Take Thanksgiving to the Next Level!

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We hosted a workshop at The Mustard Seed tonight, all about amping up your Thanksgiving Meal. The tips from Chef Damian were so helpful, the food was amazing, and we thought you might like to see a few of the recipes in time for your big dinner! Check it out here:

Jerusalem Artichoke Soup


2 lbs jerusalem artichokes

1 small onion, diced

1 stalk celery, diced

5 sprigs thyme, picked and chopped

2 cloves garlic, finely chopped

2 T Olive Oil

1 litre chicken stock or vegetable stock

Juice of lemon as needed

4 T butter

Kosher or Sea Salt


  1. Peel the Jerusalem artichokes and place into acidulated water (lemon water). Once all artichokes are peeled dice into 1’ pieces.
  2. In a large pot, heat the olive oil over medium heat. Sweat the onions, the garlic and the celery until translucent.  Add the Jerusalem artichokes and the thyme, add enough stock to cover.
  3. Bring to a boil, reduce heat to a simmer and cook until the artichokes can be pierced with a knife.
  4. Carefully transfer contents in batches to blender and puree until smooth, add butter 1 T at a time.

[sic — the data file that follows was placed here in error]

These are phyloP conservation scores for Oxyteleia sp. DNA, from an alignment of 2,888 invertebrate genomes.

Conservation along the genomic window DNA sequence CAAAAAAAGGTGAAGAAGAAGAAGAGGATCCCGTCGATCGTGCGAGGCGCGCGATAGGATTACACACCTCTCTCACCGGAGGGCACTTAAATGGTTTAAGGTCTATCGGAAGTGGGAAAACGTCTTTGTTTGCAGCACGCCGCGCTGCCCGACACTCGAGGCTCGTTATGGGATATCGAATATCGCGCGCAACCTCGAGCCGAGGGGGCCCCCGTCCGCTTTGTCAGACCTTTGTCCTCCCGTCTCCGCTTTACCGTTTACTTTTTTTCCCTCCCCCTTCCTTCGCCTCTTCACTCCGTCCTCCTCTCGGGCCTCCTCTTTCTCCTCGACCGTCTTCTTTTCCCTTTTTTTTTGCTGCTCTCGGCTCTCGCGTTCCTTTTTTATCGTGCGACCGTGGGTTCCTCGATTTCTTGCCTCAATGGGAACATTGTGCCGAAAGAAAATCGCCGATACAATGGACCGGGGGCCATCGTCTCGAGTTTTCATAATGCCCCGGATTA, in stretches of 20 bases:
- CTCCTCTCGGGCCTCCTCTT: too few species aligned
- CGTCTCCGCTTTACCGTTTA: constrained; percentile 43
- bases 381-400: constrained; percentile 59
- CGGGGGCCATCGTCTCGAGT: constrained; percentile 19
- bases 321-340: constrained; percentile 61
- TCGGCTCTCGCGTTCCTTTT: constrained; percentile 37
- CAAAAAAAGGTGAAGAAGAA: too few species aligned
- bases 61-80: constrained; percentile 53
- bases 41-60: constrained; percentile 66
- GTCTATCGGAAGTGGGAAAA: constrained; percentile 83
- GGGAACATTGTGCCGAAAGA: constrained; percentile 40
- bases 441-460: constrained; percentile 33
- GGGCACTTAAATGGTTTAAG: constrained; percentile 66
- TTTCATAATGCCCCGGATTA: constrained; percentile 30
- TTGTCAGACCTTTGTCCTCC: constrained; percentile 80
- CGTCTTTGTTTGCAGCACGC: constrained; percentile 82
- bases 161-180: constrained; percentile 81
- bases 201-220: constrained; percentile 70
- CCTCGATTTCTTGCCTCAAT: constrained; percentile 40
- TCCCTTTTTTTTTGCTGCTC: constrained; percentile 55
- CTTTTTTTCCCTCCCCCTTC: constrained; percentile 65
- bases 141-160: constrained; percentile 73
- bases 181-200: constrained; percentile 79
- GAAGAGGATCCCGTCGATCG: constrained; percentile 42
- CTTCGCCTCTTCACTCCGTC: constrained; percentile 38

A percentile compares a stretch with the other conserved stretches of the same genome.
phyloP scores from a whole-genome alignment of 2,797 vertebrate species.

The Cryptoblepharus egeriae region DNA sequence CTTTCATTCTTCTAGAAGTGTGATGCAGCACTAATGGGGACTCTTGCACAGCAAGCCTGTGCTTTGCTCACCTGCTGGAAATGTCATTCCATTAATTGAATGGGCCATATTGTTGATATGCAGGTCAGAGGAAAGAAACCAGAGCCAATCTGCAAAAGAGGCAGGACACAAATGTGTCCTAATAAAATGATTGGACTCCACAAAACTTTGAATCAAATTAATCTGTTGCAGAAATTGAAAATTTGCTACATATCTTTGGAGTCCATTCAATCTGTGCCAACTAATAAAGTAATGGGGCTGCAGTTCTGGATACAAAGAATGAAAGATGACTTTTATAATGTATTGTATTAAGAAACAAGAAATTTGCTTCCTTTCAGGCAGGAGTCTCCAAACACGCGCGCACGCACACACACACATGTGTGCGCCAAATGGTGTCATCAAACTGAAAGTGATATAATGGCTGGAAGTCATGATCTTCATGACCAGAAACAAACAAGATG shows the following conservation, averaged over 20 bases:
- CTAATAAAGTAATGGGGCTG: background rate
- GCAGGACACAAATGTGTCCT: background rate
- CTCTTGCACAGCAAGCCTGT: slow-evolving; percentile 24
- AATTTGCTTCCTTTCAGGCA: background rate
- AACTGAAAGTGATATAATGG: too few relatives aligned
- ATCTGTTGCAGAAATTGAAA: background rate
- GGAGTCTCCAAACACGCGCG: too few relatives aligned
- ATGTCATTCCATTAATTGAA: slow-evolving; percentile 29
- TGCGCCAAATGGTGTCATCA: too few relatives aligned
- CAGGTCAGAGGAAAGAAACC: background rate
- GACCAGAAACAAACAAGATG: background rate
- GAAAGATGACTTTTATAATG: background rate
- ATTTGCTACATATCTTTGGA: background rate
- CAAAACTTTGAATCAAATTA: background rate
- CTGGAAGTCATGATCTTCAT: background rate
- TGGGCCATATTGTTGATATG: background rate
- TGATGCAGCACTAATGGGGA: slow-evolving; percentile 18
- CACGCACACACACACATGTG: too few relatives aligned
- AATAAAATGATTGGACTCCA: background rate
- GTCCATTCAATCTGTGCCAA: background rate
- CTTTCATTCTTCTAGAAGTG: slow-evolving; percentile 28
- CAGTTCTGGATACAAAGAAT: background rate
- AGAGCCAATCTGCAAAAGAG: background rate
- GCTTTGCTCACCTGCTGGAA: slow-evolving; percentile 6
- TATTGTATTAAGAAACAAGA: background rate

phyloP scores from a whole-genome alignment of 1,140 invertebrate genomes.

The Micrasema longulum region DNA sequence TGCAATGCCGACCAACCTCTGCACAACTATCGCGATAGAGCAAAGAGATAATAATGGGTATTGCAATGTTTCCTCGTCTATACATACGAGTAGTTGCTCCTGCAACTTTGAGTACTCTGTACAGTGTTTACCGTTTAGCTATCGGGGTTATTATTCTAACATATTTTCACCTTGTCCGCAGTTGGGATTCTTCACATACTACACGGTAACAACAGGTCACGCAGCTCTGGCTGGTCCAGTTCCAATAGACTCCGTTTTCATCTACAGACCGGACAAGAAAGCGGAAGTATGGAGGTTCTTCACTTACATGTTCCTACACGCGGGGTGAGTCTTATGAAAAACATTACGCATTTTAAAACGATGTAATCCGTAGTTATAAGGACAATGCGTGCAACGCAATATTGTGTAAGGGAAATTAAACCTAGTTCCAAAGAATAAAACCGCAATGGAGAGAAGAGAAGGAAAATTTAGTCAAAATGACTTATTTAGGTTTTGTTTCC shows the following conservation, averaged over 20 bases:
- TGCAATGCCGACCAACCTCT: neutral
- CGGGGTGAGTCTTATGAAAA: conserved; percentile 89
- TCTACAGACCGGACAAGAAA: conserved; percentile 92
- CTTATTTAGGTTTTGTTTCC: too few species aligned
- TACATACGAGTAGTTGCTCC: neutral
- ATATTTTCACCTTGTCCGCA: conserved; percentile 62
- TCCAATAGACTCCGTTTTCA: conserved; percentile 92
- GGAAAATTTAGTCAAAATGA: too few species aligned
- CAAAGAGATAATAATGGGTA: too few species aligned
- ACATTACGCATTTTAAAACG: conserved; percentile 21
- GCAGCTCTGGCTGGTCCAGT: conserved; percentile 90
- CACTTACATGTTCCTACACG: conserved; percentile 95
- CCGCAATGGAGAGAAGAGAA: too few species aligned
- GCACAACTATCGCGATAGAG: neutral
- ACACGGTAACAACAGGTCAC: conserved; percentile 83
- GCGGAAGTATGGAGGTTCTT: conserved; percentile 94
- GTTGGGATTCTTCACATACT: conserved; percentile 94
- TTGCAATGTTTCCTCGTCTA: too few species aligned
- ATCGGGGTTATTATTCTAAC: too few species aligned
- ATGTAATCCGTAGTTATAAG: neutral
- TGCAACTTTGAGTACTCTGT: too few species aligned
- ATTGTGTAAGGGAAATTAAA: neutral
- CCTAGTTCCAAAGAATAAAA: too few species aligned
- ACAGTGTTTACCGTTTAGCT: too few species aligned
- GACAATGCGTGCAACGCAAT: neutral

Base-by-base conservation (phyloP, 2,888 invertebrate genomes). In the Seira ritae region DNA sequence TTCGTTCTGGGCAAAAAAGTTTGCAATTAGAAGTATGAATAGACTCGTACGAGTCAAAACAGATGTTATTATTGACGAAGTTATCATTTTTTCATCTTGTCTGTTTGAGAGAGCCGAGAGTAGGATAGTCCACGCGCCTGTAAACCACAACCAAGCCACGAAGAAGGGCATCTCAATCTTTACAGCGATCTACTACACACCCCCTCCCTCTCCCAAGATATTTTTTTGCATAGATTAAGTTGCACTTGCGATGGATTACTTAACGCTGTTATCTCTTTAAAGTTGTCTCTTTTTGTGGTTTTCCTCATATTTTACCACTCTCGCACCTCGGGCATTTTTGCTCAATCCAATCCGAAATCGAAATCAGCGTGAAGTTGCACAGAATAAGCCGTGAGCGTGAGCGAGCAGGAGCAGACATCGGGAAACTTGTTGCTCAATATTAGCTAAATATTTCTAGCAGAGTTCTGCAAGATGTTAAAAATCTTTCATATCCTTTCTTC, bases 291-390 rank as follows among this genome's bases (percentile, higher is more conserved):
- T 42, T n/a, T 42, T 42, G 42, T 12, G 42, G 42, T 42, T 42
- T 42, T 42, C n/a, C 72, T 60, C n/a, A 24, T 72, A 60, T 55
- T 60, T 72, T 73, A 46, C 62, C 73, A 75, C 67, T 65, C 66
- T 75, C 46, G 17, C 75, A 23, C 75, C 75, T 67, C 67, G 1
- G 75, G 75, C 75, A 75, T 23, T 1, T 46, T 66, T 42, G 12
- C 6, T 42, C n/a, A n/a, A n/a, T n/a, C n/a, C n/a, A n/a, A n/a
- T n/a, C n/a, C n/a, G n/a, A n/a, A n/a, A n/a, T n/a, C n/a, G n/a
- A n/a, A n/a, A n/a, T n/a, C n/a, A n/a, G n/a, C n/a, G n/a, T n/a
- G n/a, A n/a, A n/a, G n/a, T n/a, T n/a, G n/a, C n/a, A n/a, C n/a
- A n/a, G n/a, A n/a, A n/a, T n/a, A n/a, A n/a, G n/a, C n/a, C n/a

5. Add salt and lemon juice as needed to enhance flavours.

Warm Green Bean Salad with Arugula & Fall Lettuces

Serves 6


6 handfuls of mixed fall greens and arugula (include some red leaf for colour)

¾ lb green beans

1 ¼ C shelled walnut halves

1 ½ tablespoons finely diced shallots

¾ cup Pristine Gourmet Cold pressed oil, or a good olive oil

¼ cup Balsamic vinegar

2 Tablespoons of your favourite mustard

¼ cup nicoise olive, or good black olives (optional)

Salt and Freshly ground pepper


  1. Wash and dry the lettuces and arugula
  2. Trim the ends of the green beans
  3. Spread the walnut halves on a baking tray and bake in a preheated 350F oven for 10 to 15 minutes, until they are well toasted, remove from oven and set aside.
  4. Make a vinaigrette using the shallots, the oil, mustard, balsamic vinegar and salt and pepper to taste.
  5. Blanch the green beans is well salted water until just tender and bright green, shock into a cold bath of ice water. Remove from water and set aside.
  6. When ready to serve, reheat the beans in the water for 20 seconds, toss with the greens, walnuts, and olives. Add enough vinaigrette to lightly dress the salad.  Serve on warm plate.

Caramelized Brussel Sprouts with Double Smoked Bacon & Blue Cheese


2 lb Brussel sprouts, trimmed and cut in half

200 g Double Smoked Bacon, cut into lardons

50 g Blue Cheese, Smoked Blue Haze is great! crumbled

2-4 tablespoons Pristine Gourmet Canola oil

2 tablespoons Golden Dawn Butter

2 tablespoons Cedarwood Honey



  1. In a large Saute pan, add double smoked bacon and a little water. Render out the bacon until the water evaporates, reduce heat and sauté until lardons are golden brown, and slightly crisp.  Transfer to paper towel, and reserve.